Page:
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A second batch of sick Syrian civilians, most of them children, left the besieged rebel enclave of Eastern Ghouta, aid officials said Thursday, but hundreds of critical patients remained trapped.

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Syrian paramedics hold children in an ambulance on the second night of an evacuation operation in Douma in the Eastern Ghouta region late on December 27, 2017 (AFP / ABDULMONAM EASSA)

By AFP


A second batch of sick Syrian civilians, most of them children, left the besieged rebel enclave of Eastern Ghouta, aid officials said Thursday, but hundreds of critical patients remained trapped.

Four evacuations took place on Tuesday and another group of 12 made it out late Wednesday, but a top humanitarian envoy questioned a deal under which medical emergencies are used as bargaining chips.

A total of 29 emergency medical cases are expected to be evacuated under a deal with the government that saw rebels release 26 individuals, including workers detained during fierce clashes with the army in March.

The numbers are still a far cry from the nearly 500 patients in the Damascus suburb the UN said weeks ago would die if they did not urgently receive better treatment.

"Yesterday we evacuated 12 patients together with their family members, the majority of them are children," International Committee of the Red Cross spokeswoman Ingy Sedky said.

At the Syrian Red Crescent headquarters in Douma, an AFP correspondent saw the latest group of evacuees waiting for ambulances to pick them up.

Among them was Abdel Rahman, a seven-month-old baby with respiratory assistance in his mother's arms. A Red Crescent worker tried to make another baby smile.

"Most of them suffer from cancer, chronic diseases and heart diseases," Sedky said, adding that the evacuees were transferred to Damascus.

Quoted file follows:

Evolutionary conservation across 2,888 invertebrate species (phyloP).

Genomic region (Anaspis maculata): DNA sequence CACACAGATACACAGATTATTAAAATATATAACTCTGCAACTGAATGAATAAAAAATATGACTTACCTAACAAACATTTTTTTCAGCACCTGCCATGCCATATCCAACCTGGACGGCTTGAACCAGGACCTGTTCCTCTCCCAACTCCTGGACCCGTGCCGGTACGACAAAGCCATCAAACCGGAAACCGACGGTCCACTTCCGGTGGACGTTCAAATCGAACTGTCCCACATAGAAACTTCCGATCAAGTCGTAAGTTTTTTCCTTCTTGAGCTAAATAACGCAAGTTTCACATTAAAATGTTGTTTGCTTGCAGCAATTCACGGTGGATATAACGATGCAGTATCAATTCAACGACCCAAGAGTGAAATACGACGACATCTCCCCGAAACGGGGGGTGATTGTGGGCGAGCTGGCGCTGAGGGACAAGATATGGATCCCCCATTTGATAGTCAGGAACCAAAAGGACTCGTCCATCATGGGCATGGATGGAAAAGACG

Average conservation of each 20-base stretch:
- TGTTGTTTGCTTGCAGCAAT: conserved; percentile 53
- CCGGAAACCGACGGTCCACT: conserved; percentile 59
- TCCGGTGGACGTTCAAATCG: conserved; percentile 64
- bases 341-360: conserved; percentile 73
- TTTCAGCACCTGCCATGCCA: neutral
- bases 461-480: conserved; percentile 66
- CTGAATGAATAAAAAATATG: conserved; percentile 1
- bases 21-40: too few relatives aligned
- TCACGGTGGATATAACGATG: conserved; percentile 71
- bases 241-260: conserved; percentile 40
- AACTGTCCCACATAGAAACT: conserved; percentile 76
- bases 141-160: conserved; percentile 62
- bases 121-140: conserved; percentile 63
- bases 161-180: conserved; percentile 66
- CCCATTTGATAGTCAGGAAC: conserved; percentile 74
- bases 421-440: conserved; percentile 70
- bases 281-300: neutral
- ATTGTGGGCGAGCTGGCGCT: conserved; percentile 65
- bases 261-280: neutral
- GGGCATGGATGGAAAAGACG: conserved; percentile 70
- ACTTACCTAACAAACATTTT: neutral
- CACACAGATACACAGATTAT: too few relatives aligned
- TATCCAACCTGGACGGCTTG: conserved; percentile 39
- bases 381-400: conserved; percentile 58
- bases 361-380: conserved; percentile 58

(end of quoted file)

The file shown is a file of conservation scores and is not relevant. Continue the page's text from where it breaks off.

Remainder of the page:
From the list of 500 urgent cases announced in November at least 16 have already died for lack of medical assistance.

Around 400,000 people live in the Eastern Ghouta area on the edge of the Syrian capital.

The enclave is controlled by rebels, the dominant faction among them Jaish al-Islam (Army of Islam), and has been under siege by the government for four years.

- Exchange -

Jan Egeland, head of the Norwegian Refugee Council and currently a UN special envoy for humanitarian access in Syria, was critical of the deal that allowed the patients to leave.

The agreement between the rebels and the government was reached with support from Turkey, according to the Syrian Observatory for Human Rights, and led to the release of 26 men held by Jaish al-Islam rebels.

It is "not a good agreement if they exchange sick children for detainees that means children become bargaining chips in some tug of war," Egeland told the BBC.

"That shouldn't happen. They have a right to the evacuation and we have an obligation to evacuate them," he said.

According to the Observatory, the first five released by the rebels are workers who were caught in the fighting earlier this year.

Among them are civilian hostages who had been held for several years as well as pro-regime fighters, said the British-based monitor's head Rami Abdel Rahman, without providing further details on the exchange.

It was not immediately clear when the next batch of patients would be evacuated.

Mohammed Alloush, a leader with Jaish al-Islam, said the total number of hostages and prisoners his group would release would match the 29 medical evacuations.

The Eastern Ghouta region is one of four "de-escalation" zones agreed in May in a deal brokered by government backers Russia and Iran and rebel supporter Turkey.

The agreement led to a short-lived reduction in violence but the government kept up its blockade. Dozens have been killed in recent weeks, including civilians struck by rebel shelling on central Damascus.
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